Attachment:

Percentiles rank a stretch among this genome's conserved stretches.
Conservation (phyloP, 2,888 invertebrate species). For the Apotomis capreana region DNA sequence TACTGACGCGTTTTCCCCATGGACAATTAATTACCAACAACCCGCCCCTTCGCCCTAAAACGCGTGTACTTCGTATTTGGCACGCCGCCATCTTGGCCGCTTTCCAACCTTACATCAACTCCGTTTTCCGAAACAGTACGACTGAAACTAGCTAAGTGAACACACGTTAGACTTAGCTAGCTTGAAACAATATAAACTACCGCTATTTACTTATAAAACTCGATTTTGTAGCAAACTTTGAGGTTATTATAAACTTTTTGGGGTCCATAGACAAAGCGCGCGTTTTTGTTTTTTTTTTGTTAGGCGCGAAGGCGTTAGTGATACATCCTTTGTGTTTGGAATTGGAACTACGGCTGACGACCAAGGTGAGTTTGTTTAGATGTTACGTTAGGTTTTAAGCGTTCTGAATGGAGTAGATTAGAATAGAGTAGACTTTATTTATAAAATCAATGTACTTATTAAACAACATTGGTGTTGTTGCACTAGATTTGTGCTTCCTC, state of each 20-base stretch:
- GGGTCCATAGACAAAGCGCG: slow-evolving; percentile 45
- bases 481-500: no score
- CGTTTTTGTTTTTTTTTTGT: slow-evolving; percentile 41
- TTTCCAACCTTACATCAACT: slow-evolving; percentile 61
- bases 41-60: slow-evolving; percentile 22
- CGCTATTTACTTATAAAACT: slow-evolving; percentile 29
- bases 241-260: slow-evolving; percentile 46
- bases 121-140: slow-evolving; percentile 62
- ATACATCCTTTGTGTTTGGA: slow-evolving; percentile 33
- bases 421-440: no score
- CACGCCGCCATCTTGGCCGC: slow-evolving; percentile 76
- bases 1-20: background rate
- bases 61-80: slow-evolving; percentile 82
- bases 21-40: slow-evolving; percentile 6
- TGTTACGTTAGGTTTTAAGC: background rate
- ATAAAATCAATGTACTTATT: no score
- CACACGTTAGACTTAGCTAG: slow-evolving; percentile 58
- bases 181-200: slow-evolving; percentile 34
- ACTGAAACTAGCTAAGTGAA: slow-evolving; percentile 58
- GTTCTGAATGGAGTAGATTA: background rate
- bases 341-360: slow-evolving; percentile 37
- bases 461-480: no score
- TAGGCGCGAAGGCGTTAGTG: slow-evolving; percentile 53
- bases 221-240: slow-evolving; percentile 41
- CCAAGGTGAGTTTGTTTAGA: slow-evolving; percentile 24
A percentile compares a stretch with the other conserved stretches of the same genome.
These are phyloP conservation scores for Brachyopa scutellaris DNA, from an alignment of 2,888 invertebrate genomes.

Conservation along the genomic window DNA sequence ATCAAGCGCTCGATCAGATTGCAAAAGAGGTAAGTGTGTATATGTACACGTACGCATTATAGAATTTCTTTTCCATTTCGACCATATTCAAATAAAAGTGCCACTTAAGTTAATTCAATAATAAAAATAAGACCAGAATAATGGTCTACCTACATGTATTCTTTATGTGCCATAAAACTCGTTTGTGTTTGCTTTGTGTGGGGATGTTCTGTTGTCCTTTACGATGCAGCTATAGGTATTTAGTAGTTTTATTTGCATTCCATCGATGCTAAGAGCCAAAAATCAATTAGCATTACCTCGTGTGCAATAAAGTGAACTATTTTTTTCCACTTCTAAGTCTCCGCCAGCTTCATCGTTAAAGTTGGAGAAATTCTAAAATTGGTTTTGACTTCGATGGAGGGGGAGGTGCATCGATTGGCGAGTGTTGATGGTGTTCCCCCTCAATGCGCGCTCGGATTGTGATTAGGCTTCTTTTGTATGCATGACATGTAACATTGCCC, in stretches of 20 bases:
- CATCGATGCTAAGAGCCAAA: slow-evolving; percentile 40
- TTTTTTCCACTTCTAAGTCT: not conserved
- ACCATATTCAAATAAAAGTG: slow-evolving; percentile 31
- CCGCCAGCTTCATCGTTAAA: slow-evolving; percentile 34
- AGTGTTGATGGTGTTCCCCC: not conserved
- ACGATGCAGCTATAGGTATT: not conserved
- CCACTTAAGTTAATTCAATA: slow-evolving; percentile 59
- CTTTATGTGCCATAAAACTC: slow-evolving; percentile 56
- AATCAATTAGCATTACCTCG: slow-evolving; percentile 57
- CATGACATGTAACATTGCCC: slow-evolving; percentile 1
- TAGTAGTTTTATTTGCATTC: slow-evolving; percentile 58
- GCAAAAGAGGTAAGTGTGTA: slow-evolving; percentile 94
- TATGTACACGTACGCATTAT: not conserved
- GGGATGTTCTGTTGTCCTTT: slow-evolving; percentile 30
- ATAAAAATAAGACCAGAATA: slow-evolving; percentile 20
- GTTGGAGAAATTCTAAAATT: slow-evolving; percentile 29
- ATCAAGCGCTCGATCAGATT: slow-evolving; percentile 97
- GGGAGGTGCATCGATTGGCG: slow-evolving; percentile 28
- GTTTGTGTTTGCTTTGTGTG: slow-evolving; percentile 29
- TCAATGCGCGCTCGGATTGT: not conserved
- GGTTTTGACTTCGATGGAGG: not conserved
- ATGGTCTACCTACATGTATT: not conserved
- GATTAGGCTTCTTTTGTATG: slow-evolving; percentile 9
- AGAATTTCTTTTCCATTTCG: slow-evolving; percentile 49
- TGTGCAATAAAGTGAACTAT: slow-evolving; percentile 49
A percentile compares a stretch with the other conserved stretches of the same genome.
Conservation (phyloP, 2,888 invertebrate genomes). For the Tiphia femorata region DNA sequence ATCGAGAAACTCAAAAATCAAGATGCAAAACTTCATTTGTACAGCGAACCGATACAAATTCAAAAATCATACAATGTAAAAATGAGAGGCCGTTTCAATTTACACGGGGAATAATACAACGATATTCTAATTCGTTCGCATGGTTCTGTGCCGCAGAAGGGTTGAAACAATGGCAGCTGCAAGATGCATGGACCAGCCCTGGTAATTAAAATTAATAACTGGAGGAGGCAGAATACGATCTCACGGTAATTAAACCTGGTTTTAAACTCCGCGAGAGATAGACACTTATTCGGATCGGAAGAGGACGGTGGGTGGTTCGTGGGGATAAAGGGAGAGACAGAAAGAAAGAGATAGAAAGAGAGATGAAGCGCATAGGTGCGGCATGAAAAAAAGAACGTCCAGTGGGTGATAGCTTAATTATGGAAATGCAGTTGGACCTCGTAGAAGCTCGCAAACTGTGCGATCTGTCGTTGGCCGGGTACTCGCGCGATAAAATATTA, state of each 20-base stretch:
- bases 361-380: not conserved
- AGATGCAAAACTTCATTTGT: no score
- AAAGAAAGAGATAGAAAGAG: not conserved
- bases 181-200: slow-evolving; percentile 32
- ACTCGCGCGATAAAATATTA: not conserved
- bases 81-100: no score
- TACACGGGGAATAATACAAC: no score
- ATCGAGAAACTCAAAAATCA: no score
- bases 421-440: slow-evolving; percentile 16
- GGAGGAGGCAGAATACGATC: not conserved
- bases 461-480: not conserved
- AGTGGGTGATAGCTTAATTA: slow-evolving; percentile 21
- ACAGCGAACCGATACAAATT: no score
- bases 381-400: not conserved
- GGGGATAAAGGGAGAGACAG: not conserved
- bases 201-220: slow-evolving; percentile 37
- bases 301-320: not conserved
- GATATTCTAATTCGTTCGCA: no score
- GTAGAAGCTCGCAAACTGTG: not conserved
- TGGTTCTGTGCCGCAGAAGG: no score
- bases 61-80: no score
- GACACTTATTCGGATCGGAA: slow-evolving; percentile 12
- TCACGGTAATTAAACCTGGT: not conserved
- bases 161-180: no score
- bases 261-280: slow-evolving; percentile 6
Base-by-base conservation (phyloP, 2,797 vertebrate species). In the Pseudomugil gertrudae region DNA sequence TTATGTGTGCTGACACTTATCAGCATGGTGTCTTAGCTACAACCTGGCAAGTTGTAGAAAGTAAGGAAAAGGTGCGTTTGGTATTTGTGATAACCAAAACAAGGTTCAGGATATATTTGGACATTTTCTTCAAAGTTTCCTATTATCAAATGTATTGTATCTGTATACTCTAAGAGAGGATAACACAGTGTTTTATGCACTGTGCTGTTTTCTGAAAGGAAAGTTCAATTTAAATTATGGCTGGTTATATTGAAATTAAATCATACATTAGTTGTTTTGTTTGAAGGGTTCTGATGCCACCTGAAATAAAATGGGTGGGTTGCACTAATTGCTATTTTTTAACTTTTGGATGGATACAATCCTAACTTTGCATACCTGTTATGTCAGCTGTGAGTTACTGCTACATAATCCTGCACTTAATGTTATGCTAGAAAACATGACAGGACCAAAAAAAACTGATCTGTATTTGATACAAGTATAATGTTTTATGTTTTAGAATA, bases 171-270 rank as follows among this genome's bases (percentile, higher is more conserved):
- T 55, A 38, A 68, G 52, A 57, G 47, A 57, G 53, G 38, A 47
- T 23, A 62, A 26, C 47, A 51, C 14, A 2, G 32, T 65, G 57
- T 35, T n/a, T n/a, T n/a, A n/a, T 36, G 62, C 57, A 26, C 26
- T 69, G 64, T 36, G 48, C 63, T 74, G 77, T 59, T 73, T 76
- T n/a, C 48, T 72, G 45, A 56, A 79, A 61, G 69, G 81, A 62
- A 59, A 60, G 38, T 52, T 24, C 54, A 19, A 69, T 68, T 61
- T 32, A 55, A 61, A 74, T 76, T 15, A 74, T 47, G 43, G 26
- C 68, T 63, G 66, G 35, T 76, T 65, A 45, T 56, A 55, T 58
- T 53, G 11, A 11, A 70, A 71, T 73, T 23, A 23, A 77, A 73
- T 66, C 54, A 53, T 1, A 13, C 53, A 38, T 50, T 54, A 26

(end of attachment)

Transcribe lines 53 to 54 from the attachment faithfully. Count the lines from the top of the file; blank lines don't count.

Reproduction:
- GATTAGGCTTCTTTTGTATG: slow-evolving; percentile 9
- AGAATTTCTTTTCCATTTCG: slow-evolving; percentile 49